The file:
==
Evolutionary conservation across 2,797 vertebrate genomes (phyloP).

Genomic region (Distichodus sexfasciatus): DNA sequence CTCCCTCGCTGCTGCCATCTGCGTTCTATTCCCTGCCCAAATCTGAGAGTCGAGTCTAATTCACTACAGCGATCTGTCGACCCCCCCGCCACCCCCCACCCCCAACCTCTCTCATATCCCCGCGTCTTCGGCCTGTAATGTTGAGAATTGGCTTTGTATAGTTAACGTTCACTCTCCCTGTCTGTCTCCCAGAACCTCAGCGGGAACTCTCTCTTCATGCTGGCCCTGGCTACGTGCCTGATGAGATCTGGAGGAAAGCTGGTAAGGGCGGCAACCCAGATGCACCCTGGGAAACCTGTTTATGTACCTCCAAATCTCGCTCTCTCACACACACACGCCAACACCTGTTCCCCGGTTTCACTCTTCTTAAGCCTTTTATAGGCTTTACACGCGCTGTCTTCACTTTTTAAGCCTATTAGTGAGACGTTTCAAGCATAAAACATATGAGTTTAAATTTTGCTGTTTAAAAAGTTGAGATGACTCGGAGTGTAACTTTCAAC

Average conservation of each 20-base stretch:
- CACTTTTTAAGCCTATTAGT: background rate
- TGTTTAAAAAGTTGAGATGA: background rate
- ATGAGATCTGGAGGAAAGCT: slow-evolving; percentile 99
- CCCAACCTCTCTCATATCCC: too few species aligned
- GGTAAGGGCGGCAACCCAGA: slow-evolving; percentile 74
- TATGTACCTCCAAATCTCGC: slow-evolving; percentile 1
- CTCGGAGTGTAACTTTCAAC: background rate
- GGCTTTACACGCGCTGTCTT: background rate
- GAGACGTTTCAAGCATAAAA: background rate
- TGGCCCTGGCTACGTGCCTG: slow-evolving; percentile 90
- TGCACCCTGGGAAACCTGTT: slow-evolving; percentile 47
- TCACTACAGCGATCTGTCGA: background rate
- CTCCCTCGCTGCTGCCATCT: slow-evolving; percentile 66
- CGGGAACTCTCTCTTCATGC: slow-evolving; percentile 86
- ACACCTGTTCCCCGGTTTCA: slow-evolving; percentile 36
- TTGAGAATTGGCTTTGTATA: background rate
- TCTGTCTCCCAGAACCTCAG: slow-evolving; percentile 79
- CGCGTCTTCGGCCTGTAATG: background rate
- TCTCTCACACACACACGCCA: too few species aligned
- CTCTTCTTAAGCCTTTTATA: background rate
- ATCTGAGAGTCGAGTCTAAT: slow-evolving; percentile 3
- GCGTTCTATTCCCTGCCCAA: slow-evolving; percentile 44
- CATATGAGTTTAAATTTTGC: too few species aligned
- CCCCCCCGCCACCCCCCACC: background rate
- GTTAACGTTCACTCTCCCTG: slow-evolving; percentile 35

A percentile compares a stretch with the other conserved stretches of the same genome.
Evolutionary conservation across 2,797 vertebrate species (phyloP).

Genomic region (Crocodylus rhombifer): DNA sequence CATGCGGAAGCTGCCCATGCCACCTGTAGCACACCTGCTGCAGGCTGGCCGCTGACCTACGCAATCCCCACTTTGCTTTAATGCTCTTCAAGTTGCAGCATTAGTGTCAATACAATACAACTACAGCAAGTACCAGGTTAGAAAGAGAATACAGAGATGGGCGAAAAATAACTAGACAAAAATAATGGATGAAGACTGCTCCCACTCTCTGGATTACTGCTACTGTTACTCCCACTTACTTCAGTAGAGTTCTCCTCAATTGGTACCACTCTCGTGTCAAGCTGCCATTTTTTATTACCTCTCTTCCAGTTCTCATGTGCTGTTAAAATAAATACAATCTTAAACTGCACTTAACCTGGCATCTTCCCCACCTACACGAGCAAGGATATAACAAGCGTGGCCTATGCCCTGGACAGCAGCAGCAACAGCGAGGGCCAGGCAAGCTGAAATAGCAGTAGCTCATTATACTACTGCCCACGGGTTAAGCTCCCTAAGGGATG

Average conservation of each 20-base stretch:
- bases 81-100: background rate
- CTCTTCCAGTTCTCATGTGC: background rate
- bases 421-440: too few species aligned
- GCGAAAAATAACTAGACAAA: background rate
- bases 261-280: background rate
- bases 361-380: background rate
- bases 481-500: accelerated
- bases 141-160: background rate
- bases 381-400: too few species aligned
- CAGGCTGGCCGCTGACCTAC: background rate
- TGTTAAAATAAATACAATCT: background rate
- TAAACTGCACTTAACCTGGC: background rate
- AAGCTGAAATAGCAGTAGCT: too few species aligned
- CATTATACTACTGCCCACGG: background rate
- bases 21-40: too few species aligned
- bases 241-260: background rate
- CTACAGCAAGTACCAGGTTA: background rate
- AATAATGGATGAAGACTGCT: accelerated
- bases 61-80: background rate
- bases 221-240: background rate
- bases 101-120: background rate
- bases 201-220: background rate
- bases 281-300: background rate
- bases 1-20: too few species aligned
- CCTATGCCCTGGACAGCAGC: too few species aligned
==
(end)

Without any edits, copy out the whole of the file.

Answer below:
Evolutionary conservation across 2,797 vertebrate genomes (phyloP).

Genomic region (Distichodus sexfasciatus): DNA sequence CTCCCTCGCTGCTGCCATCTGCGTTCTATTCCCTGCCCAAATCTGAGAGTCGAGTCTAATTCACTACAGCGATCTGTCGACCCCCCCGCCACCCCCCACCCCCAACCTCTCTCATATCCCCGCGTCTTCGGCCTGTAATGTTGAGAATTGGCTTTGTATAGTTAACGTTCACTCTCCCTGTCTGTCTCCCAGAACCTCAGCGGGAACTCTCTCTTCATGCTGGCCCTGGCTACGTGCCTGATGAGATCTGGAGGAAAGCTGGTAAGGGCGGCAACCCAGATGCACCCTGGGAAACCTGTTTATGTACCTCCAAATCTCGCTCTCTCACACACACACGCCAACACCTGTTCCCCGGTTTCACTCTTCTTAAGCCTTTTATAGGCTTTACACGCGCTGTCTTCACTTTTTAAGCCTATTAGTGAGACGTTTCAAGCATAAAACATATGAGTTTAAATTTTGCTGTTTAAAAAGTTGAGATGACTCGGAGTGTAACTTTCAAC

Average conservation of each 20-base stretch:
- CACTTTTTAAGCCTATTAGT: background rate
- TGTTTAAAAAGTTGAGATGA: background rate
- ATGAGATCTGGAGGAAAGCT: slow-evolving; percentile 99
- CCCAACCTCTCTCATATCCC: too few species aligned
- GGTAAGGGCGGCAACCCAGA: slow-evolving; percentile 74
- TATGTACCTCCAAATCTCGC: slow-evolving; percentile 1
- CTCGGAGTGTAACTTTCAAC: background rate
- GGCTTTACACGCGCTGTCTT: background rate
- GAGACGTTTCAAGCATAAAA: background rate
- TGGCCCTGGCTACGTGCCTG: slow-evolving; percentile 90
- TGCACCCTGGGAAACCTGTT: slow-evolving; percentile 47
- TCACTACAGCGATCTGTCGA: background rate
- CTCCCTCGCTGCTGCCATCT: slow-evolving; percentile 66
- CGGGAACTCTCTCTTCATGC: slow-evolving; percentile 86
- ACACCTGTTCCCCGGTTTCA: slow-evolving; percentile 36
- TTGAGAATTGGCTTTGTATA: background rate
- TCTGTCTCCCAGAACCTCAG: slow-evolving; percentile 79
- CGCGTCTTCGGCCTGTAATG: background rate
- TCTCTCACACACACACGCCA: too few species aligned
- CTCTTCTTAAGCCTTTTATA: background rate
- ATCTGAGAGTCGAGTCTAAT: slow-evolving; percentile 3
- GCGTTCTATTCCCTGCCCAA: slow-evolving; percentile 44
- CATATGAGTTTAAATTTTGC: too few species aligned
- CCCCCCCGCCACCCCCCACC: background rate
- GTTAACGTTCACTCTCCCTG: slow-evolving; percentile 35

A percentile compares a stretch with the other conserved stretches of the same genome.
Evolutionary conservation across 2,797 vertebrate species (phyloP).

Genomic region (Crocodylus rhombifer): DNA sequence CATGCGGAAGCTGCCCATGCCACCTGTAGCACACCTGCTGCAGGCTGGCCGCTGACCTACGCAATCCCCACTTTGCTTTAATGCTCTTCAAGTTGCAGCATTAGTGTCAATACAATACAACTACAGCAAGTACCAGGTTAGAAAGAGAATACAGAGATGGGCGAAAAATAACTAGACAAAAATAATGGATGAAGACTGCTCCCACTCTCTGGATTACTGCTACTGTTACTCCCACTTACTTCAGTAGAGTTCTCCTCAATTGGTACCACTCTCGTGTCAAGCTGCCATTTTTTATTACCTCTCTTCCAGTTCTCATGTGCTGTTAAAATAAATACAATCTTAAACTGCACTTAACCTGGCATCTTCCCCACCTACACGAGCAAGGATATAACAAGCGTGGCCTATGCCCTGGACAGCAGCAGCAACAGCGAGGGCCAGGCAAGCTGAAATAGCAGTAGCTCATTATACTACTGCCCACGGGTTAAGCTCCCTAAGGGATG

Average conservation of each 20-base stretch:
- bases 81-100: background rate
- CTCTTCCAGTTCTCATGTGC: background rate
- bases 421-440: too few species aligned
- GCGAAAAATAACTAGACAAA: background rate
- bases 261-280: background rate
- bases 361-380: background rate
- bases 481-500: accelerated
- bases 141-160: background rate
- bases 381-400: too few species aligned
- CAGGCTGGCCGCTGACCTAC: background rate
- TGTTAAAATAAATACAATCT: background rate
- TAAACTGCACTTAACCTGGC: background rate
- AAGCTGAAATAGCAGTAGCT: too few species aligned
- CATTATACTACTGCCCACGG: background rate
- bases 21-40: too few species aligned
- bases 241-260: background rate
- CTACAGCAAGTACCAGGTTA: background rate
- AATAATGGATGAAGACTGCT: accelerated
- bases 61-80: background rate
- bases 221-240: background rate
- bases 101-120: background rate
- bases 201-220: background rate
- bases 281-300: background rate
- bases 1-20: too few species aligned
- CCTATGCCCTGGACAGCAGC: too few species aligned